No Foreign Transaction Fee Credit Cards: 5 Things To Consider

Filed Under: Advice, Citi
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It’s only in the past few years that premium credit cards without foreign transaction fees have become the norm rather than the exception. For a long time I was thrilled to have a card that didn’t charge me ~3% just for making a purchase abroad, but nowadays I can be much more selective. When I’m traveling abroad I’m not only looking to avoid fees, but I’m also looking to maximize my points and get as much travel protection as possible.

With that in mind, I figured I’d share five things to consider when choosing a credit card without foreign transaction fees.

Are you using a Mastercard?

People assume that all cards without foreign transaction fees will get you the same conversion rate. That’s not the case. While the foreign transaction “junk” fee as such is waived, not all processors use the same conversion rates.

As I’ve explained in a previous post, typically Mastercard has the best exchange rates, often significantly lower than what’s offered by Visa. Rumor has it that the reason for this discrepancy is as follows:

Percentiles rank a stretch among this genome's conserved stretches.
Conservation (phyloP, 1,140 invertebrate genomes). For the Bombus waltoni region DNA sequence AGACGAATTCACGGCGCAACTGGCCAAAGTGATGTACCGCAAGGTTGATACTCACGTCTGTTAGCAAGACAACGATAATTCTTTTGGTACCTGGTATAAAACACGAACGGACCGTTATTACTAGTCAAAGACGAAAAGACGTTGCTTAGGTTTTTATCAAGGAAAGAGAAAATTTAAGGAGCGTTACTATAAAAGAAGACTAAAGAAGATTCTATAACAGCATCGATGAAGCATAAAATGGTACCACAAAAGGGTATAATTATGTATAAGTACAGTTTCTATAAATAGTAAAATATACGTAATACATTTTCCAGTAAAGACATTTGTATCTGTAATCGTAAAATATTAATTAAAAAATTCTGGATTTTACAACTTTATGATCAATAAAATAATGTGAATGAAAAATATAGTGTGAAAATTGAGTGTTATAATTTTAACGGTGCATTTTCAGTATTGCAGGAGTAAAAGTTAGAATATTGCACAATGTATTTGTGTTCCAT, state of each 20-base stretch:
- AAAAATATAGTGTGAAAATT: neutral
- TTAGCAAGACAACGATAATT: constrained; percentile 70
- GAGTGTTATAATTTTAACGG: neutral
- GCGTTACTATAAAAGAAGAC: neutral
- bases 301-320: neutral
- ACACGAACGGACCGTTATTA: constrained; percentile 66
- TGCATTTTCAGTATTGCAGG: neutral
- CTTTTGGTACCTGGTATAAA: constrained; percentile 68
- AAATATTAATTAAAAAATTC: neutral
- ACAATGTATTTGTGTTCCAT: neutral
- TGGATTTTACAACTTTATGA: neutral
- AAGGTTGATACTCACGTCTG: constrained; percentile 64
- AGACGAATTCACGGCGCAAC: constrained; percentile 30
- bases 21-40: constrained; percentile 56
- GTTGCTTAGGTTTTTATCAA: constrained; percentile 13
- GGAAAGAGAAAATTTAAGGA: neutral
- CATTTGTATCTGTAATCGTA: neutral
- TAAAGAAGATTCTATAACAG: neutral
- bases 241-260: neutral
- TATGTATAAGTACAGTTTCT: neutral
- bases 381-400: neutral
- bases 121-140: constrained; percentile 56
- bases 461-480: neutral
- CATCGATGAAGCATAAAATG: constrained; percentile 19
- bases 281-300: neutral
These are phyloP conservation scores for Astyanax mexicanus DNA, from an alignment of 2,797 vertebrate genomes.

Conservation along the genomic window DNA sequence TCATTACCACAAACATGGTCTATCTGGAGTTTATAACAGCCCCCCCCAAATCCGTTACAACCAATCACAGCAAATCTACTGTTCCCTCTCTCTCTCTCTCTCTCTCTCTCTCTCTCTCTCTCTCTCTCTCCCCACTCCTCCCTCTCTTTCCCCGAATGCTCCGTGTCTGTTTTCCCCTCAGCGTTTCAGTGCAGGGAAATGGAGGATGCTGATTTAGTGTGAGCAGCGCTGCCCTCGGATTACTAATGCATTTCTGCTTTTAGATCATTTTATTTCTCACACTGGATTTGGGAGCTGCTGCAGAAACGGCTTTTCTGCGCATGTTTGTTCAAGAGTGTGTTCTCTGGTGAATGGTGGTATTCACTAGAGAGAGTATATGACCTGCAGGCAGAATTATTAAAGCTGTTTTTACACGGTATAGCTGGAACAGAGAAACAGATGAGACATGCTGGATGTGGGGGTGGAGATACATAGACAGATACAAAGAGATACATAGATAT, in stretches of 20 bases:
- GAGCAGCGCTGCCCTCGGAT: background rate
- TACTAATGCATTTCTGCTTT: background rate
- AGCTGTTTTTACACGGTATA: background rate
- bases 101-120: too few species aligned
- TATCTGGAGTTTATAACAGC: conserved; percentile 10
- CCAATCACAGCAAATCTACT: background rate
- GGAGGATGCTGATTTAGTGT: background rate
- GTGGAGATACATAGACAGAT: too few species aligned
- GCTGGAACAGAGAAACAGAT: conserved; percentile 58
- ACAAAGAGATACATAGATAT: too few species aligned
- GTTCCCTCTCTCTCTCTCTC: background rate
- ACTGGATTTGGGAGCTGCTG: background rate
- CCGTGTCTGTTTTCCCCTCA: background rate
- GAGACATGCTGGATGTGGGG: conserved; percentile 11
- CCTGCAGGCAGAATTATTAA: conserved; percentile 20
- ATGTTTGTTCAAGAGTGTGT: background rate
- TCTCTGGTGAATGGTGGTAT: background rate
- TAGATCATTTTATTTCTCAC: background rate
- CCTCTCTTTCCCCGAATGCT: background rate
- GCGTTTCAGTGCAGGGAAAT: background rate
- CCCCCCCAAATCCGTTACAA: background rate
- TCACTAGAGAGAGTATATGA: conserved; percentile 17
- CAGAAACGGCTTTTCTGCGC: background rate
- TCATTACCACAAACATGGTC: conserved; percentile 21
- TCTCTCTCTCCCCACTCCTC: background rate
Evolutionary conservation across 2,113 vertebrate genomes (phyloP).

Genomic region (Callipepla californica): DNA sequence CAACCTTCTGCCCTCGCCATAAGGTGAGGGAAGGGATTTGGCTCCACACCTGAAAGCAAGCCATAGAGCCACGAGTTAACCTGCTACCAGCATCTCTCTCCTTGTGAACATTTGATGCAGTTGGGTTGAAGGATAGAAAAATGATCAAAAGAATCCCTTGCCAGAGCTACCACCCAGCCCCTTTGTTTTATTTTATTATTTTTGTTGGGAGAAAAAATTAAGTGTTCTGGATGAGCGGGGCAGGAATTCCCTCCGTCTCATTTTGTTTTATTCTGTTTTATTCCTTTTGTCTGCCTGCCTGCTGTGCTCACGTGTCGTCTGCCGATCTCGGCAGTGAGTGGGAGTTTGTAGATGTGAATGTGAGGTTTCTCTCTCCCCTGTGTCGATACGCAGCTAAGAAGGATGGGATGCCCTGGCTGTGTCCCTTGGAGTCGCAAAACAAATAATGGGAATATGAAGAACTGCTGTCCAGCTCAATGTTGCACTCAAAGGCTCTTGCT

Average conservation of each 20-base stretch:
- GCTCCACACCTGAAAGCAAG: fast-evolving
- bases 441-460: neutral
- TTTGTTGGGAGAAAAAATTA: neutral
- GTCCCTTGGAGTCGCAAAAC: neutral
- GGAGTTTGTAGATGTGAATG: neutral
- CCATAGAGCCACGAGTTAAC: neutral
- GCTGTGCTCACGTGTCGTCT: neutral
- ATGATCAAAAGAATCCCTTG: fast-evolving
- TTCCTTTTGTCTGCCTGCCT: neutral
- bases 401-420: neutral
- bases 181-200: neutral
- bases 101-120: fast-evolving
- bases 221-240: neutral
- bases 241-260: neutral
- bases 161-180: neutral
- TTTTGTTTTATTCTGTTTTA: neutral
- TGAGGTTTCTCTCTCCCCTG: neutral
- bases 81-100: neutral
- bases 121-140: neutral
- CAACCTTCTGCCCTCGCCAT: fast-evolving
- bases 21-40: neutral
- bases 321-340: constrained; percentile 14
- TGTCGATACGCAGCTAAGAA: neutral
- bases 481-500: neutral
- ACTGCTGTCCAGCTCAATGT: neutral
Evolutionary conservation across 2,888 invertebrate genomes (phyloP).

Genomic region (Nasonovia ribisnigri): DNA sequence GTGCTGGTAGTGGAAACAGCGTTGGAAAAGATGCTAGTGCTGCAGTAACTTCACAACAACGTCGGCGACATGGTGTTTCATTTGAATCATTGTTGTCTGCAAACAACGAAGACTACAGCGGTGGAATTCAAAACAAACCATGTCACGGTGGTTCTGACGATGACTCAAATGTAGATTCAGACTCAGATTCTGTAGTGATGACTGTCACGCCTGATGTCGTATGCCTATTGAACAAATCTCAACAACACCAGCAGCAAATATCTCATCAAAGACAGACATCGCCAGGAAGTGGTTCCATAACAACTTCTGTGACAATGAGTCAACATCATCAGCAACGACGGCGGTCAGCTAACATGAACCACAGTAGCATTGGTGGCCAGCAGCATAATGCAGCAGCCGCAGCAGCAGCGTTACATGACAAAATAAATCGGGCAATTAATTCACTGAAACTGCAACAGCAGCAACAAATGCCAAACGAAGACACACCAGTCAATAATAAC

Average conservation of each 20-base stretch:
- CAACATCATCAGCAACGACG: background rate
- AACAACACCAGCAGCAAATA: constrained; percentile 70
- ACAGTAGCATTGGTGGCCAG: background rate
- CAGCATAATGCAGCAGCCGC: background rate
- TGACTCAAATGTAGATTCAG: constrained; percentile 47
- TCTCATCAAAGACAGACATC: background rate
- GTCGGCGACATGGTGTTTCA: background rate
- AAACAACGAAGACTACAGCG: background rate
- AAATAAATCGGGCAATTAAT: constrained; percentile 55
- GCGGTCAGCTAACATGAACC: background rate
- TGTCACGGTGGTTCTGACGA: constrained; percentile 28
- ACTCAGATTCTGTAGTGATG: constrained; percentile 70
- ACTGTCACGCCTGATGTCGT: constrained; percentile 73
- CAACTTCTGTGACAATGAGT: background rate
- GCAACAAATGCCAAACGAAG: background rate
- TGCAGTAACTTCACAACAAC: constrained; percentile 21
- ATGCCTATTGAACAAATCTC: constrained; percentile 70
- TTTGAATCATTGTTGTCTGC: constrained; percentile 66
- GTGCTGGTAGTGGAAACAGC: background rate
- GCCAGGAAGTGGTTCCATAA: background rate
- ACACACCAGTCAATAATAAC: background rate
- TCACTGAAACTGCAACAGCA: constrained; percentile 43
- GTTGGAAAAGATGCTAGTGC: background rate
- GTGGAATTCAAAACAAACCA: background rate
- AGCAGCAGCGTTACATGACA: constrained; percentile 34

• Visa guarantees the exchange rate the day you make the purchase, but has a built in cushion since the transaction typically only posts a couple of days later, so exchange rates could change, meaning there’s some risk for Visa
  • MasterCard charges the exchange rate the day the transaction posts (often a couple of days after the transaction), so since they’re charging whatever the rate is, the cushion is much smaller

The point is, the conversion rates can sometimes differ by ~1%, which can be pretty significant. Therefore there’s value in using a Mastercard like the Citi Prestige® Card or Citi Premier℠ Card for your foreign purchases.

To find out more, you can compare the conversion rates for yourself using the MasterCard Currency Conversion Tool and Visa Currency Conversion Tool.


Are you paying in the local currency?